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Sallie Mae works to head off threat of refi lenders

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SLM Corp., the private student lender better known as Sallie Mae, is taking a different approach to how it handles the growing threat from refinace lenders who cherry pick the best borrowers.

While firms like Navient attempt to tackle the problem by offering their own consolidation loans, Sallie is developing loan products with extended terms that reduce borrowers' monthly payments in an effort to discourage borrowers from refinancing in the first place.

“At end of day that’s what really drives demand,” said Steven McGarry, the company’s chief financial officer, on a conference call to discuss third quarter financial results Thursday.

Sallie Mae expects to roll the new products out sometime in the first half of next year.

Unlike Navient, Sallie Mae is not interested in offering refinance loans, said McGarry, who argued the margins on the business are thin and likely to be eroded as interest rates rise.

“One year ago, three-year swaps, which is the [benchmark] for funding consolidated loans in the securitization market, was at 110 basis points; a month ago it was 175, and today it’s at 191,” he said. "This obviously diminishes the returns on a consolidation loan portfolio.”

That means “the SoFis of the world” will likely have to start raising interest rates on their loan products in order to stay profitable, McGarry said, referring to Social Finance. “That will diminish the size of the addressable market.”

Sallie CEO Raymond Quinlan, who was also on the conference call, downplayed concerns about competition from Navient, which said yesterday it was planning a big push into consolidation lending through its acquisition of fintech firm Earnest. The student loan servicer has suspended a share buyback program in order to invest capital in Earnest as well as some other recent acquisitions.

Navient was already planning to offer refinance loans before it agreed to acquire Earnest this month. “It’s a difference in degree, but not kind,” Quinlan said.

The CEO said that Navient is precluded from refinancing any Sallie Mae loans until the end of 2019 under a non-compete agreement. “We always thought Navient, once the non-compete expired, would attempt to compete with us; whether they choose to go through Earnest versus on their own, it doesn’t change [how] we think of them as a competitor.”

Sallie Mae is also making a big push into graduate school lending, which has been growing even as undergraduate borrowing appears to plateau. The company is planning to roll out a suite of six loan products next year tailored to graduate students in various degree programs, including business school, law school, medical school, dental and other health professionals and a general graduate school loan.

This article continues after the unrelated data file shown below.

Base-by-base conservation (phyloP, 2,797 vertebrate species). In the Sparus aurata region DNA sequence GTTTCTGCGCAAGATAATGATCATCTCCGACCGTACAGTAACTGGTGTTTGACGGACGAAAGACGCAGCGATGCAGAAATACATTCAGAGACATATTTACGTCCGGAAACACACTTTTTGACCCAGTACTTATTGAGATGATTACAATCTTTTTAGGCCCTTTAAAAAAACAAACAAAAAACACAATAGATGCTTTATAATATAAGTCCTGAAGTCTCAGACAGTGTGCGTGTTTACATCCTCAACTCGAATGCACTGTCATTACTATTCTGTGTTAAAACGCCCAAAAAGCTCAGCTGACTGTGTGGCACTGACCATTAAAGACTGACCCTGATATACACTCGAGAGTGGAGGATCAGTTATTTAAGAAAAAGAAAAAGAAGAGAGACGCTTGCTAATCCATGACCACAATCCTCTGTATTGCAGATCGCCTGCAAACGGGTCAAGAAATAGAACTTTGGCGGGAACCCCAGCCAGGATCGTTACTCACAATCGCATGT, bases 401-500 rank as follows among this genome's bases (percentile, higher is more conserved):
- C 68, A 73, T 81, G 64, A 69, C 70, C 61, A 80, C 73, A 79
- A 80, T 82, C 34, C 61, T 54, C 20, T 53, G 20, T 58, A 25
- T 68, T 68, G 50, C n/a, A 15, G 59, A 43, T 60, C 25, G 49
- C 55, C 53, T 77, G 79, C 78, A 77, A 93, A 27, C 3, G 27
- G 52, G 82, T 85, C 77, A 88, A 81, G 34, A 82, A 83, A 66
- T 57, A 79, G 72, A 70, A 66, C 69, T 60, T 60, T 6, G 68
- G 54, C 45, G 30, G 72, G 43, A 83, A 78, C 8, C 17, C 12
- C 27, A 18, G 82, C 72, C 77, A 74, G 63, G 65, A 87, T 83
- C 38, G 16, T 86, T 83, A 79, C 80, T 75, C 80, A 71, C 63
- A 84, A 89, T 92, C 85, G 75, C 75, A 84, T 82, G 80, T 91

On the conference call, Quinlan said that Sallie Mae has talked to dozens of graduate schools about the products and expects the business to grow slowly over time. “We’re not looking to change our credit standards,” he said. “It will not start with a big bang.”

Quinlan said that the company developed the new products in part because it was anticipating a pullback in graduate student lending by the federal government under the Trump administration. This no longer appears as likely, but graduate schools are concerned enough that they are giving the company a welcome reception.

“We’ve already done the investing, and we do have extra capacity, but we’re certainly not counting” on an increase in graduate school lending as a result of cutbacks in lending by the Department of Education, he said in response to a question from an analyst.

Sallie Mae is also gearing up to start offer unsecured consumer loans next year, Quinlan said.

Asked about Sallie Mae’s funding mix, McGarry, the CFO. said the company plans to rely primarily on deposits, and be less reliant on bundling loans into collateral for bonds than it has in the past.

“We do like [securitization], it enables us to extend the duration of our overall liabilities book, and we will continue to access [that market],” he said, “but we are a bank and we will continue to take advantage of the benefits. The deposit markets are deep and offer efficient pricing and that’s where we draw the majority of our funding.”

Sallie Mae was once primarily dependent on brokered deposits, but has made a significant push into retail deposits, which now account for roughly half of the total. “We’re comfortable with that remaining right around 50%,” McGarry said.

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